St Pauls
Occupy protesters at St Paul's have lost at the court of appeal Reuters

Drug use at the St Paul's protest camp has escalated to the point that local authorities have installed containers for the safe disposal of syringe needles.

The City of London Corporation has said that "sharp bins" have been put in place at the site after police found drug paraphernalia, including needles, littered around the area.

The site has also been desecrated by vandalism and human waste since anti-capitalism protesters started camping outside St Paul's on 15 Oct. The battle to evict the protest camp will begin on 19 Dec.

The corporation, the local authority which runs the Square Mile, has expressed its concern over the site, describing it as a "health hazard" and "a magnet for very vulnerable people", including those with HIV or attracted by the free food and shelter.

Some protesters have denied that the corporation was forced to install the "sharp bins", claiming that they had provided their own.

Protesters have admitted that there are a few people infected with HIV who are living in the tent city.

"Some of the most worrying issues revolve around vulnerable people, health and hygiene. Clearly, discarded syringes are a hazard for everyone. That is why we have installed the boxes to help manage the problem," a spokesperson for the corporation told the Evening Standard.

In court papers filed by the corporation, it was also reported that the amount of urination and defecation around the cathedral is now a "major issue", with protesters using one alley as a lavatory.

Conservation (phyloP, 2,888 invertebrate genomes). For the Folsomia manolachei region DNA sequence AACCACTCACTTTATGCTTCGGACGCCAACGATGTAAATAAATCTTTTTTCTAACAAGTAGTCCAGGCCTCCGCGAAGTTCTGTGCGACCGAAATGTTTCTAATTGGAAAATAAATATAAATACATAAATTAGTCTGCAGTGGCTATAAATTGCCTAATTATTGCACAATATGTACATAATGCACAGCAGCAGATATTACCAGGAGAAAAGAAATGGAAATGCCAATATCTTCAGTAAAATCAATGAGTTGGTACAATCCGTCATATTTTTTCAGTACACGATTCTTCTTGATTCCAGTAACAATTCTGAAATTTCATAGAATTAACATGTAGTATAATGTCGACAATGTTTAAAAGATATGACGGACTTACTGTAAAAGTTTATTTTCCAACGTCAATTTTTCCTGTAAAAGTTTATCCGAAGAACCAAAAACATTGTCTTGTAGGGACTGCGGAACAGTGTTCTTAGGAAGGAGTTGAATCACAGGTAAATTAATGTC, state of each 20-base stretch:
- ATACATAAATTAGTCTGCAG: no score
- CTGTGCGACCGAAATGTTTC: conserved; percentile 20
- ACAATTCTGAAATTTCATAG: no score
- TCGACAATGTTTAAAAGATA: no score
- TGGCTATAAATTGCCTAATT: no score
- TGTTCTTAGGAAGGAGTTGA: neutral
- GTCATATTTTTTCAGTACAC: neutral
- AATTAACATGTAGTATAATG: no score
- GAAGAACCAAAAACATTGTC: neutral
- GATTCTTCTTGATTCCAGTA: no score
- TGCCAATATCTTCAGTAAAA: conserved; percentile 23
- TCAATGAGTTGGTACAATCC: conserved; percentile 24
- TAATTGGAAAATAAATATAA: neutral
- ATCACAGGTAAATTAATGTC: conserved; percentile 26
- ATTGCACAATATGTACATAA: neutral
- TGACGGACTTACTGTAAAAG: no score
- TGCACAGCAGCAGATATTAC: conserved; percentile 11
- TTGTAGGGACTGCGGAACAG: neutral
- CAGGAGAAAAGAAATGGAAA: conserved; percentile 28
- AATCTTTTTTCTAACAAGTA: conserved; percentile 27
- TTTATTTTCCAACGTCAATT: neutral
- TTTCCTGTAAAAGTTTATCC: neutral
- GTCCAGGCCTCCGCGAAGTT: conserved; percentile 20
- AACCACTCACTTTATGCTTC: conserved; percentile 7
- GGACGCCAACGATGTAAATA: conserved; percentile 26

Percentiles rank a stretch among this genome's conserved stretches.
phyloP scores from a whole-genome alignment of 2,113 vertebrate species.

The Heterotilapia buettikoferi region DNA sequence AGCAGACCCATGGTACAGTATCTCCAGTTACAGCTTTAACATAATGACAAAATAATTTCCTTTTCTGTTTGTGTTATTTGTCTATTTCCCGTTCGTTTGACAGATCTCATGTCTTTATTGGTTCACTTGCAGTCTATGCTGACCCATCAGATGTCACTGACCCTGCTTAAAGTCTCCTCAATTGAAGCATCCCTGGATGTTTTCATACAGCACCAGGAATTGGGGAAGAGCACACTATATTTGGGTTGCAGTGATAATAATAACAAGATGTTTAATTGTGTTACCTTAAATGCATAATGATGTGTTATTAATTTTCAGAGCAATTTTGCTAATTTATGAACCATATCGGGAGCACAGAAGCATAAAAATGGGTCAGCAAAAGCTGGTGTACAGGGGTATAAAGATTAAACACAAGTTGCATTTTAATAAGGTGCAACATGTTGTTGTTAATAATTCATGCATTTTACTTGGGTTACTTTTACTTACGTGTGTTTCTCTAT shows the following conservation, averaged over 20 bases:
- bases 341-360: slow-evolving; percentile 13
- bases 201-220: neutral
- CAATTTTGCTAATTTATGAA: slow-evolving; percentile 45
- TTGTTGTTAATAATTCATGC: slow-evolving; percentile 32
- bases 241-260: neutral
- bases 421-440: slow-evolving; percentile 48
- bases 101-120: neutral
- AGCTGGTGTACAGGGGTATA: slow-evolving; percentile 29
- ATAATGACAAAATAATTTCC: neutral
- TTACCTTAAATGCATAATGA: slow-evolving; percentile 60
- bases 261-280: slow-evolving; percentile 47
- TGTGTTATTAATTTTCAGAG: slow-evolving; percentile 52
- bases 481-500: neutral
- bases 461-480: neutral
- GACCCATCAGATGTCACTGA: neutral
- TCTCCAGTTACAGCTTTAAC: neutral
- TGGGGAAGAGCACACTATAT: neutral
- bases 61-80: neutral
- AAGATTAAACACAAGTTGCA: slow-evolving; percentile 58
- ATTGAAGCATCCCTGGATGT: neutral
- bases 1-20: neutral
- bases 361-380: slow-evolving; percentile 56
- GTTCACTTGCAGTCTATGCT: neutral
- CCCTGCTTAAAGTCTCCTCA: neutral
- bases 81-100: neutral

Police had received complaints from the cathedral about "members of the camp continually urinating through the fence of the Chapter House and the Cathedral itself".

On one occasion, it was reported that "a member of the camp had urinated through the window of the Crypt Restaurant".

The eviction of the protest camp will begin on 19 Dec after the corporation warned that a delay in legal proceedings would "prolong significant harm to the public interest".

The protesters rejected a previous offer to clear the "public highway" where some tents are pitched by 6pm on 17 Nov. Instead, they tore down eviction notices from their tents and vowed they would stay and fight a legal battle.

"The City is not bringing these claims to protect the banks, nor to prevent peaceful protest against the financial sector, nor to stymie freedom of speech," David Forsdick QC, counsel for the corporation, told the judge in a conference at the High Court to begin the eviction process.

"It is a pressing social need in order to protect the rights and freedoms of others. The City's position is: Peaceful protest? Yes. Permanent encampment? No."

The trial is expected to last four days, although an eviction is unlikely to take place during the festive season due to the difficulty of finding a bailiff at that time of year.